(Mr. C) testified that he worked with the claimant in setting up and taking down tables and chairs at the anniversary event. He said that several people were helping them and that he did not think that the claimant did 75 percent of the work taking down the tables and chairs. He did not recall the claimant complaining of hurting his back and he said the claimant gave no indication that his back was hurt.
(Ms. W) testified that on April 6th, 7th, or 8th the claimant told her about the "possibility" of having a workers' compensation claim from an injury he sustained on (date of injury), that she told him that he needed to file an injury report with the employer, that there would be a problem with late reporting of the injury, and that "we" could be in trouble for late reporting of the injury. Her testimony revealed that she knew prior to her conversation with the claimant that he had been off work due to back problems. However, she testified that the claimant had been receiving his salary while off work under the employer's management disability program and that the employer's benefits staff had processed the claimant's off work status as resulting from an off-the-job injury or illness and was unaware of any claim of a work-related injury.
Medical records and reports showed that the claimant was examined by (Dr. W) on March 16, 1992, and was diagnosed as having myofascial low back pain and marked restricted range of motion of the lumbo sacral spine. The history of the claimant's injury as recited in (Dr. W’s) March 16th report stated that the claimant had an insidious onset of low back pain a week to 10 days prior to his visit to the doctor. The history recorded that the claimant was traveling, was in a hotel, and had severe pain in his low back, but does not mention anything about lifting, bending, or stooping activities at work or the anniversary event. (Dr. W) noted that the claimant has been very athletic with weight lifting and other sporting activity and has had repetitive strains of his back, but nothing that ever persisted. An MRI of the claimant's lumbar spine performed on March 17th revealed: 1. degeneration with desiccation of the discs of L1-2 and T12-L1 with central disc protrusion at T12-L1; and, 2. small lateral disc protrusion at L3-4 on the left side. Nerve conduction studies and electromyographies done on March 18th and 25th showed no evidence of entrapment neuropathy nor radiculopathy. (Dr. W) took the claimant off work until April 6, 1992 when he released him to work half-days at light duty work. He again took the claimant off work on April 17th and released him to work half-days at light duty work on May 18th. At (Dr. W’s) recommendation, the claimant had physical therapy treatments for his back. (Dr. W) first mentioned the claimant's work activities from February in a report dated April 3, 1992. In reciting the history of illness in that report, he stated that the claimant had an acute onset of mid low back pain approximately the first part of March. (Dr. W) went on to state that in the middle of February, the claimant assisted in setting up a presentation, that he was bent over for hours trying to put up a multi-media screen, that he carried many tables and chairs, and that he has had some aching after that but really started having pains approximately two weeks after that. (Dr. W) then stated that:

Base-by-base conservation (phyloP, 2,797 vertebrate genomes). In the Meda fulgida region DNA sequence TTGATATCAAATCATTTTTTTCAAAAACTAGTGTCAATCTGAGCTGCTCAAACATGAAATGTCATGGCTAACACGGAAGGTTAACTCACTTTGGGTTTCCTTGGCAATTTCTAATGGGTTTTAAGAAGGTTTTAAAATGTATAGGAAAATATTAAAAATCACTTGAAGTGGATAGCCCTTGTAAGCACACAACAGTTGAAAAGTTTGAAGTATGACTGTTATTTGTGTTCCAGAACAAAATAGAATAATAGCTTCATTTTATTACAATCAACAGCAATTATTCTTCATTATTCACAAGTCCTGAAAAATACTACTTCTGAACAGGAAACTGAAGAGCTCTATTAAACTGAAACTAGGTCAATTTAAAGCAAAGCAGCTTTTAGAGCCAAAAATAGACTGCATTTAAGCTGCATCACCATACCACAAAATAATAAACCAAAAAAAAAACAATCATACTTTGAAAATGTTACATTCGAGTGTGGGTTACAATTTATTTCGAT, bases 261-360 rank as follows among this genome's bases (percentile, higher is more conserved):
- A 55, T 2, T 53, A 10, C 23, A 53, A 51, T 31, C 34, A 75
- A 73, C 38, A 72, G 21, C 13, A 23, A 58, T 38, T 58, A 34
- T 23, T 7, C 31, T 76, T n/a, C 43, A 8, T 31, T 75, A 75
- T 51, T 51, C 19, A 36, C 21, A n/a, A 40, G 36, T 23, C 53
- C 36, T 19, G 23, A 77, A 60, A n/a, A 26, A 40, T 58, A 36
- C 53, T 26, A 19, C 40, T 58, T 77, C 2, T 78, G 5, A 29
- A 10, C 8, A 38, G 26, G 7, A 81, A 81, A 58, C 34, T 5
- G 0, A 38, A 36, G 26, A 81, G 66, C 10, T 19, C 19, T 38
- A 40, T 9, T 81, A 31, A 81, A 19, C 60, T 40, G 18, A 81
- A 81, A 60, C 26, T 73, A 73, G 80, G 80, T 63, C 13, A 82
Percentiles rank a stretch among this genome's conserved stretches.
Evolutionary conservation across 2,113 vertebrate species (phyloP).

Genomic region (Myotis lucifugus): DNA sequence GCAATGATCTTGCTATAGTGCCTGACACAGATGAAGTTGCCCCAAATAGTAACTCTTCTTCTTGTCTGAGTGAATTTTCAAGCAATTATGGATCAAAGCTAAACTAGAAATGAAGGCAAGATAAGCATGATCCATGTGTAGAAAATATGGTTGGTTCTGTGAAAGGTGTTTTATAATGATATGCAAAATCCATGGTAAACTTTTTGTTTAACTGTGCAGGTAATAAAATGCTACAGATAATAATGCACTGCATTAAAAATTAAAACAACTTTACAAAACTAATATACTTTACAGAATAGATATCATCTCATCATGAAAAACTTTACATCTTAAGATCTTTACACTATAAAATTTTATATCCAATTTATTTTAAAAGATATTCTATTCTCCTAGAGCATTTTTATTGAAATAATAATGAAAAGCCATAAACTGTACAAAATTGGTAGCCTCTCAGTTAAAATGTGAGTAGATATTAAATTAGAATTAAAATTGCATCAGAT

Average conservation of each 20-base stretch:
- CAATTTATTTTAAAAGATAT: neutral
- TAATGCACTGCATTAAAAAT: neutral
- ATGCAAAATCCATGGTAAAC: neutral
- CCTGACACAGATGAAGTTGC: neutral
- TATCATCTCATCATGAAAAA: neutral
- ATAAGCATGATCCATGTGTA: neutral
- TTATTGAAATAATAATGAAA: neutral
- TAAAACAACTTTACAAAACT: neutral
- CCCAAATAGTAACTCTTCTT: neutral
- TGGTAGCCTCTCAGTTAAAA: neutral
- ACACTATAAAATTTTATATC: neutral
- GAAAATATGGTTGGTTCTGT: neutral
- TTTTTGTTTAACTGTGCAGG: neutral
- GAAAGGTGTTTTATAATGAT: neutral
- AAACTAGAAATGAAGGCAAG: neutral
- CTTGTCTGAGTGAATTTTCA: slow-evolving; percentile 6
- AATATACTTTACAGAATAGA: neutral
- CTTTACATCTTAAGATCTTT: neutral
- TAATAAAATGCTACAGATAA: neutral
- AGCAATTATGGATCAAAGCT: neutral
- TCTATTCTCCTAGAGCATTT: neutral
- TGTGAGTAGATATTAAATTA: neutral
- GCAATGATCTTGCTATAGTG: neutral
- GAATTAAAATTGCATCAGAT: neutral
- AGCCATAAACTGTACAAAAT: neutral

It could have been a combination of overexertion in that area as well as driving that brought about the severe back pain. However, his MRI does show some significant degenerative disc changes. He has seen Dr. Meyer who feels that this is non-surgical in nature. He wants an orthopedic opinion and would like (Dr. T) to see him and I agree.
In a May 18th report, (Dr. W) repeated the history of injury recited in his April 3rd report but added that "[i]t is within reasonable medical probability that the patient sustained a significant injury to his low back from the above activity." In another report dated May 18th, (Dr. W) stated that "[t]here is some difficulty with making this a work related injury. It is causing a lot of financial difficulty for the patient." In a report dated June 29, 1992, (Dr. W) noted that the first mention in his records of the claimant's activities in regard to setting up a screen and moving tables in February was in his report of April 3rd. (Dr. W) then explained that "[h]owever, I distinctly remember the patient talking to me about this possibility in the hallway at my office. I assume that was either after the March 18th or the March 25th visit. I don't remember the exact date." (Dr. W’s) assessment of the claimant's condition on June 29th was discogenic low back pain.